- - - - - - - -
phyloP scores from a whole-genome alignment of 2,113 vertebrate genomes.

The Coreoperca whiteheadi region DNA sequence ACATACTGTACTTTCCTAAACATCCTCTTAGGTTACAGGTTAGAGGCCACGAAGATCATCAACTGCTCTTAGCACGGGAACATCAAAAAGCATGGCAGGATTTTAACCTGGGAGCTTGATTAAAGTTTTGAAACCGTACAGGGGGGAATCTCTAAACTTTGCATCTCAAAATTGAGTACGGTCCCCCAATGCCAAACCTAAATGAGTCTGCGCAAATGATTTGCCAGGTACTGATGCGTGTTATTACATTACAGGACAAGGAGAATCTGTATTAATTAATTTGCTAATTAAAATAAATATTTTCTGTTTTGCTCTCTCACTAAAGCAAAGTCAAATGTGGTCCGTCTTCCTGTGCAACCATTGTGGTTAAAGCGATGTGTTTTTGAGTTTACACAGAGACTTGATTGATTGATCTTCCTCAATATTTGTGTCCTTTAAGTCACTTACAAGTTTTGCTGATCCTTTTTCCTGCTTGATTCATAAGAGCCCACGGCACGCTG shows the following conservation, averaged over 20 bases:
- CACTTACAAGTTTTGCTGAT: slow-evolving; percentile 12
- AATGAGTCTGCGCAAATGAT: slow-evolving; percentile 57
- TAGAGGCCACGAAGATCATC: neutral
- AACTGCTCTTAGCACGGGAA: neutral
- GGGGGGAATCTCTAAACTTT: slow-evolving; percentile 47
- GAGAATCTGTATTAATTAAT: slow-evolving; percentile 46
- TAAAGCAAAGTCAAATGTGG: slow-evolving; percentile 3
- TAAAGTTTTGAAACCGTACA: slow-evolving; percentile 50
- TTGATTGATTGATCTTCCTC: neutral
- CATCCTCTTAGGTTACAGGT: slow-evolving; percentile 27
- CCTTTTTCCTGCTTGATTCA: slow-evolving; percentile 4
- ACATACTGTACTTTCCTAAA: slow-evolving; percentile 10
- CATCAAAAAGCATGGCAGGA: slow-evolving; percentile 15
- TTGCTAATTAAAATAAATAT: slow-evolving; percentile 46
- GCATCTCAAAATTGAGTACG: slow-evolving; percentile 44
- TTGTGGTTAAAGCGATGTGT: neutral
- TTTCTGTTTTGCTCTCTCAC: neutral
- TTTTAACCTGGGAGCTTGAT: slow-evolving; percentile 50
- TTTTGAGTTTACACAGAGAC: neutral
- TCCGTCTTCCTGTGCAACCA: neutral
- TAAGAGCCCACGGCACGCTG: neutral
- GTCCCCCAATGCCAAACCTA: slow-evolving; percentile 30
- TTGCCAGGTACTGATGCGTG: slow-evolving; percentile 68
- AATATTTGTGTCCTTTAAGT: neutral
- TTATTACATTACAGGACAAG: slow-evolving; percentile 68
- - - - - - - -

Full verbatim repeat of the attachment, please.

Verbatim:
phyloP scores from a whole-genome alignment of 2,113 vertebrate genomes.

The Coreoperca whiteheadi region DNA sequence ACATACTGTACTTTCCTAAACATCCTCTTAGGTTACAGGTTAGAGGCCACGAAGATCATCAACTGCTCTTAGCACGGGAACATCAAAAAGCATGGCAGGATTTTAACCTGGGAGCTTGATTAAAGTTTTGAAACCGTACAGGGGGGAATCTCTAAACTTTGCATCTCAAAATTGAGTACGGTCCCCCAATGCCAAACCTAAATGAGTCTGCGCAAATGATTTGCCAGGTACTGATGCGTGTTATTACATTACAGGACAAGGAGAATCTGTATTAATTAATTTGCTAATTAAAATAAATATTTTCTGTTTTGCTCTCTCACTAAAGCAAAGTCAAATGTGGTCCGTCTTCCTGTGCAACCATTGTGGTTAAAGCGATGTGTTTTTGAGTTTACACAGAGACTTGATTGATTGATCTTCCTCAATATTTGTGTCCTTTAAGTCACTTACAAGTTTTGCTGATCCTTTTTCCTGCTTGATTCATAAGAGCCCACGGCACGCTG shows the following conservation, averaged over 20 bases:
- CACTTACAAGTTTTGCTGAT: slow-evolving; percentile 12
- AATGAGTCTGCGCAAATGAT: slow-evolving; percentile 57
- TAGAGGCCACGAAGATCATC: neutral
- AACTGCTCTTAGCACGGGAA: neutral
- GGGGGGAATCTCTAAACTTT: slow-evolving; percentile 47
- GAGAATCTGTATTAATTAAT: slow-evolving; percentile 46
- TAAAGCAAAGTCAAATGTGG: slow-evolving; percentile 3
- TAAAGTTTTGAAACCGTACA: slow-evolving; percentile 50
- TTGATTGATTGATCTTCCTC: neutral
- CATCCTCTTAGGTTACAGGT: slow-evolving; percentile 27
- CCTTTTTCCTGCTTGATTCA: slow-evolving; percentile 4
- ACATACTGTACTTTCCTAAA: slow-evolving; percentile 10
- CATCAAAAAGCATGGCAGGA: slow-evolving; percentile 15
- TTGCTAATTAAAATAAATAT: slow-evolving; percentile 46
- GCATCTCAAAATTGAGTACG: slow-evolving; percentile 44
- TTGTGGTTAAAGCGATGTGT: neutral
- TTTCTGTTTTGCTCTCTCAC: neutral
- TTTTAACCTGGGAGCTTGAT: slow-evolving; percentile 50
- TTTTGAGTTTACACAGAGAC: neutral
- TCCGTCTTCCTGTGCAACCA: neutral
- TAAGAGCCCACGGCACGCTG: neutral
- GTCCCCCAATGCCAAACCTA: slow-evolving; percentile 30
- TTGCCAGGTACTGATGCGTG: slow-evolving; percentile 68
- AATATTTGTGTCCTTTAAGT: neutral
- TTATTACATTACAGGACAAG: slow-evolving; percentile 68